Rising Revenue Undercuts Parties’ Tax-Spending Arguments
A shrinking U.S. federal deficit is undermining the favorite tax-and-spending arguments of both Republicans and Democrats.
During the recurring fiscal crises of the past few years, Republicans have pressed for deep budget cuts, including fundamental changes to programs such as Medicare and Social Security. Democrats have called for increasing the tax burden on the wealthiest Americans.
Both will be harder sells in an unfamiliar era of falling deficits.
“It does take the air out of the balloon,” said Tony Fratto, who was deputy White House press secretary under Republican President George W. Bush. “It takes away the ferocity behind these two views.”
The deficit for the first seven months of fiscal 2013 -- October 2012 through April -- fell 32 percent to $489 billion compared with the same period a year earlier, according to the Congressional Budget Office.
Most of the decline is the result of higher-than-expected revenue from an improving economy, tax increases that took effect on Jan. 1, and $85 billion in automatic government spending cuts known as sequestration. Last week, President Barack Obama boasted that the deficit is “falling at the fastest rate in decades.”
The government’s fiscal profile also will improve this year thanks to payments from the mortgage-finance companies Fannie Mae, which plans to pay the government $59.4 billion in dividends at the end of June, and Freddie Mac, which plans to repay $7 billion in government aid at the same time.
Those payments will delay the next political confrontation over raising the government’s borrowing limit, which was initially scheduled to occur on May 19.
Treasury Secretary Jacob J. Lewsaid in a May 10 interview with CNBC television that the government won’t need additional borrowing authority “until at least Labor Day,” Sept. 2.
Investors remain sanguine about the government’s borrowing needs. The yield on the 10-year Treasury bond was 1.9 percent on May 10 in New York compared with 2.38 percent the day Obama was inaugurated for his first term.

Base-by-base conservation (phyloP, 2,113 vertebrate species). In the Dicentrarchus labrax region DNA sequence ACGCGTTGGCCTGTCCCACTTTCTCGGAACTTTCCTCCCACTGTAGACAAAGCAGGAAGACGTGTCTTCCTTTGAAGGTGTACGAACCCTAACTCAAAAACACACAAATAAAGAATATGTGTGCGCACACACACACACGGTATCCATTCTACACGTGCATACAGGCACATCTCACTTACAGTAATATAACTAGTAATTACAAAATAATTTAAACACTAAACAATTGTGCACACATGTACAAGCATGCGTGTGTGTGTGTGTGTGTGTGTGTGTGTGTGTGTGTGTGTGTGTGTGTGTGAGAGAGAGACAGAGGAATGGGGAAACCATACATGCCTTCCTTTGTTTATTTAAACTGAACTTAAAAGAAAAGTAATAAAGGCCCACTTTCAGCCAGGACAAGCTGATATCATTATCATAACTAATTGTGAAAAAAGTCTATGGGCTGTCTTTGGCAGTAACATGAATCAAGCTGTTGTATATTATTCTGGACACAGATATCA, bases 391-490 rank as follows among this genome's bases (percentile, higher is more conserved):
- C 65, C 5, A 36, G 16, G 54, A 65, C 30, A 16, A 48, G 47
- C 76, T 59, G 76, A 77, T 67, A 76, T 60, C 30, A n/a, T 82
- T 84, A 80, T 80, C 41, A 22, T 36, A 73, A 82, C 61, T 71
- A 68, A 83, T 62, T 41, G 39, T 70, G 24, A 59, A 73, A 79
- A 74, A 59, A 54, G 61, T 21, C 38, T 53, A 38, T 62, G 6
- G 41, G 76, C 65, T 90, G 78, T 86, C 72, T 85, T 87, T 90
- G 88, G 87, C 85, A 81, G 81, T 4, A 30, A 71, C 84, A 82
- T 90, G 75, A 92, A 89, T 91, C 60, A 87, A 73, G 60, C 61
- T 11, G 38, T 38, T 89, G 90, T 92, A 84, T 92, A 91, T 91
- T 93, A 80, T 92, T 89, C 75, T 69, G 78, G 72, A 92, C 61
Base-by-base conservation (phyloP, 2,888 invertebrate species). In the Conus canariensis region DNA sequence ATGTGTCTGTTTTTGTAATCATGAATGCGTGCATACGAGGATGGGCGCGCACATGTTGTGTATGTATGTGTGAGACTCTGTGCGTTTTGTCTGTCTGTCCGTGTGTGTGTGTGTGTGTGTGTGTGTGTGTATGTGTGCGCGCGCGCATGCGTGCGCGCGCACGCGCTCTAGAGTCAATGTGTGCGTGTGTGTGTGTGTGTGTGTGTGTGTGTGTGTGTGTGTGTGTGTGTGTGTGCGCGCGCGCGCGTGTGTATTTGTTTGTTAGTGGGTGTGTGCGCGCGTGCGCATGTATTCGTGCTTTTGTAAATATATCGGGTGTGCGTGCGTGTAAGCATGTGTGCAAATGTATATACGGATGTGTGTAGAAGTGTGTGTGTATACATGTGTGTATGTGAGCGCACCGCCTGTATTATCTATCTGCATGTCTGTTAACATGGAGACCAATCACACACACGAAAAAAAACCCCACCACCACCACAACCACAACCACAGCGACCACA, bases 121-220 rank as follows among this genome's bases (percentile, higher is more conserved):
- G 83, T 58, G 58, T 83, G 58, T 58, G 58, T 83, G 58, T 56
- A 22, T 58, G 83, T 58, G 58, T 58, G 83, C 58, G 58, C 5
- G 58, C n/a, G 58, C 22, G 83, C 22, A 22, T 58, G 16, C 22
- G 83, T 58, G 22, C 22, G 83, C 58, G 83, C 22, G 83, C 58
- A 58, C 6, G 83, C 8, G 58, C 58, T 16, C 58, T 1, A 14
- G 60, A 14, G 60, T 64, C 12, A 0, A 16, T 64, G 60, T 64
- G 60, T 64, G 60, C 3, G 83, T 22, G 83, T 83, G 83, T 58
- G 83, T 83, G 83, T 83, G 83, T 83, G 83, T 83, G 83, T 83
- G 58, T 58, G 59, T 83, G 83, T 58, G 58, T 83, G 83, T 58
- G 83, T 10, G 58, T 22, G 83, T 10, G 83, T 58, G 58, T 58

“The deficit isn’t really an issue for the next four or five years; it’s clearly going to be moving down,” said Jim O’Sullivan, chief U.S. economist for High-Frequency Economics Ltd. in Valhalla, New York.
The deficit’s decline as a percentage of GDP, now in its fourth year, promises to reshape -- though not end -- the almost nonstop political combat over government finances that included the first credit downgrade of the U.S. in August 2011.
The deficit will fall to less than 4 percent of gross domestic product in the fiscal year beginning Oct. 1 from a peak of more than 10 percent five years earlier, say economists such as O’Sullivan and John Makin of the Republican-leaning American Enterprise Institute.
“It takes the pressure off,” Makin said. “There’s not a crisis there, by any means. The deficit scolds don’t have much to talk about anymore.”
Tomorrow, the Congressional Budget Office is scheduled to release updated projections, including a deficit forecast for the next fiscal year that will probably be smaller than the 3.7 percent figure in its January report.
On Capitol Hill, some Republicans are backing away from long-standing demands for cuts in planned spending on Medicare and Social Security, said Representative Tom Cole, an Oklahoma Republican.
Entitlement cuts are “falling out of favor” with some Republicans who see pushing to overhaul the tax code as more politically attractive, he said.
“It’s much more popular because somehow everybody envisions their taxes going down,” Cole said. “Everybody around here wants dessert -- nobody wants to eat spinach.”
The austerity argument also suffered a blow last month when errors were found in an academic paper by economists Carmen Reinhart and Kenneth Rogoff that had identified a link between high public debt and slower economic growth. Republican lawmakers had cited the paper, “Growth in a Time of Debt,” as supporting their anti-deficit campaign.
Today’s narrowing deficit represents “another step down the road away from austerity as a political rallying cry,” said Anne Mathias, managing director for research at Guggenheim Partners Investment Management in Washington.
Obama’s proposal to raise taxes on higher-income Americans -- and institute the “Buffett rule,” a minimum tax on millionaires, named after billionaire Warren Buffett, who supports the idea -- also faces stiffening political headwinds, she said. And Makin said he expects the economy to weaken around midyear because of government spending cuts, making tax increases -- or further spending cuts -- politically toxic.
Though the 10-year financial forecast is brightening, the government’s long-run financial problems remain unresolved. By 2040, debt held by the public will exceed 103 percent of the nation’s economy, up from 73 percent at the end of last year.
In February, the president signed legislation suspending the $16.4 trillion debt limit through May 18. The ceiling will increase on May 19 to accommodate additional borrowing that occurred during the intervening months. The Treasury then plans to use what it calls “extraordinary measures” to pay the government’s bills and delay the need to raise the debt ceiling.
Sometime this fall, congressional Republicans and the White House will resume their struggle over the debt limit. With the deficit shrinking, the outcome is likely to be more budgetary “incrementalism” rather than a so-called grand bargain that overhauls entitlement programs and the tax code, says Donald Marron, former executive director of the congressional Joint Economic Committee.
“It’s fun to talk about grand bargains,” Marron said. “But it’s very hard to get elected folks to agree to so many moving parts.”
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